Utah official applauds Nevada’s water conservation efforts; warns against direct comparisons

Utah’s water districts may not completely ban weed like Las Vegas, but efforts are being made

(Trent Nelson | The Salt Lake Tribune) Water from a leak in a sprinkler system in Summerlin, a community in the Las Vegas Valley, Nevada, on Thursday, September 29, 2022.

This story is part of a series on how Las Vegas is addressing its water scarcity and what Utah can learn from its efforts. Click through to read more: Part 1, Part 2, Part 2 – Sidebar, Part 3.

Water Budgets Golf Course. Pool size limits. A total ban on grassland design. Full-time Water Waste Investigator. The Southern Nevada Water Authority is a hard core in its water conservation efforts compared to Utah.

But to be fair, the comparison isn’t really apples to apples.

“The Southern Nevada Water Authority is a leader in water conservation. We appreciate the path they have taken and look forward to their advice and cooperation as we implement more aggressive conservation efforts across the state of Utah,” said Kim Wells, director of communications for the Utah Department of Natural Resources.

But, Wells said, it’s difficult to compare the conservation efforts of a comparatively compact regional water agency like SNWA to a state with 470 separate water agencies scattered across several unique climate zones within a state more than 600 times the size of Las Vegas .

Also, Utah has Nevada and the rest of the United States slightly ahead. The Utah Legislature this year approved and funded the first statewide grass removal rebate program in the country with $5 million.

In addition, Utah’s water utilities, which previously relied solely on voluntary water-use reductions, are increasingly enforcing mandatory water conservation measures, shutting off water entirely for repeat violations, and working with local governments to limit weed growing on new developments.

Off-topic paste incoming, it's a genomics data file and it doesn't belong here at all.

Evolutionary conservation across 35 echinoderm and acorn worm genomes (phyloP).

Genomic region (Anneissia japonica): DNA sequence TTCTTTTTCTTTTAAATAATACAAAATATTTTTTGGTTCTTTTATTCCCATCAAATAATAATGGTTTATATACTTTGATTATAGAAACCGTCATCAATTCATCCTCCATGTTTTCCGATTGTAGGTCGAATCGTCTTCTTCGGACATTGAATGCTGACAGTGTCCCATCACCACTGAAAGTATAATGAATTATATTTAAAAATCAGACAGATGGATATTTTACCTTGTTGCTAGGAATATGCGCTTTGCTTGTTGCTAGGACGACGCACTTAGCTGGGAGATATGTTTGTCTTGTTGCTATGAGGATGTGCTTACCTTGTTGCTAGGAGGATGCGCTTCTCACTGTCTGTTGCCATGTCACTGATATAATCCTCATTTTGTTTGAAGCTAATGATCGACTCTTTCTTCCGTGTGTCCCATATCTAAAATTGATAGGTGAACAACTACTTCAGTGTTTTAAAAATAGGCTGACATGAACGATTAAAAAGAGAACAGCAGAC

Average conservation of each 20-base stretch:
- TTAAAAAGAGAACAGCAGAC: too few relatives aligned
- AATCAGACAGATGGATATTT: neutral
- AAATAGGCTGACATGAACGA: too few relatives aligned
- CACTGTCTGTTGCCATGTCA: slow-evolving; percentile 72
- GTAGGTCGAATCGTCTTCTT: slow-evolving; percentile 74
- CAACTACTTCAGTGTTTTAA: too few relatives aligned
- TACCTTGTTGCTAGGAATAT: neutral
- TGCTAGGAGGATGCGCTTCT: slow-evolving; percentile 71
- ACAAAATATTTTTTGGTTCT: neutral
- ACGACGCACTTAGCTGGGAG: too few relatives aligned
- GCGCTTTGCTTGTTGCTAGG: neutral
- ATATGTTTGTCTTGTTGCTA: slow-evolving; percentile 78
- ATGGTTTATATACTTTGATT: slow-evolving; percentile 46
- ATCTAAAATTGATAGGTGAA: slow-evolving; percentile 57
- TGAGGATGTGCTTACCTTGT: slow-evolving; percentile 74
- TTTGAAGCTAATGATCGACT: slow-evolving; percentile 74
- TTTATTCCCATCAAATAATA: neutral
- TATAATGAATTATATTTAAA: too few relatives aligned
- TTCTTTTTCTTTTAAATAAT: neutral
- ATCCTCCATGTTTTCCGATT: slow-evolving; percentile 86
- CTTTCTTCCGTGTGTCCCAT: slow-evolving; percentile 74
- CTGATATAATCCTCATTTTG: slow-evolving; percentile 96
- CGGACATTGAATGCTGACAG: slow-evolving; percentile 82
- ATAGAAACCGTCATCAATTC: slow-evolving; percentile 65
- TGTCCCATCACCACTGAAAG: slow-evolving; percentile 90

The water districts may not outright ban grass like SNWA — in fact, they don’t have the legal authority that SNWA does — but limiting grass to a water efficiency standard of no more than 35 percent of landscaping is gaining traction in Utah.

“In the past, there hasn’t been much interest in new development contracts,” said Jonathan Parry, assistant general manager for the Weber Basin Water Conservancy District.

But of the district’s approximately 45 municipalities within its catchment area, 17 have so far implemented some form of restrictions on the use of grass in landscaping for new construction. “Some are more aggressive than others, but all have at least raised the bar on how the turf is used,” Parry said.

The Jordan Valley Water Conservancy District is also seeing success in working with its local communities to limit grass for new developments. “High growth areas such as Herriman, Bluffdale, South Jordan, West Jordan, Kearns and to a lesser extent West Valley City have all adopted water efficiency standards that apply to new construction,” said Cynthia Bee, Jordan Valley Outreach Coordinator.

Wells also points out a few things to remember about Utah’s conservation efforts:

• Utah residents reduced water use by 20 percent through largely voluntary efforts.

• Nearly 3,000 toilet discounts have been processed since the program began in 2019 as part of the nationwide rebate of up to $100 to replace an old toilet with a WaterSense-labeled toilet.

• 23,640 rebates have been processed since 2018 as part of the nationwide rebate of up to $75 for a WaterSense-labeled smart irrigation controller—which reduces water waste by automatically adjusting irrigation rates based on weather and landscape conditions.

This article is published by the Great Salt Lake Collaborative, a solutions journalism initiative that brings together news, education and media organizations to educate people about the plight of the Great Salt Lake — and what can be done to help make a difference before it’s too late. Read all of our stories below greatsaltlakenews.org

https://www.sltrib.com/news/2022/11/17/utah-officials-applauds-nevadas/ Utah official applauds Nevada’s water conservation efforts; warns against direct comparisons

Justin Scacco

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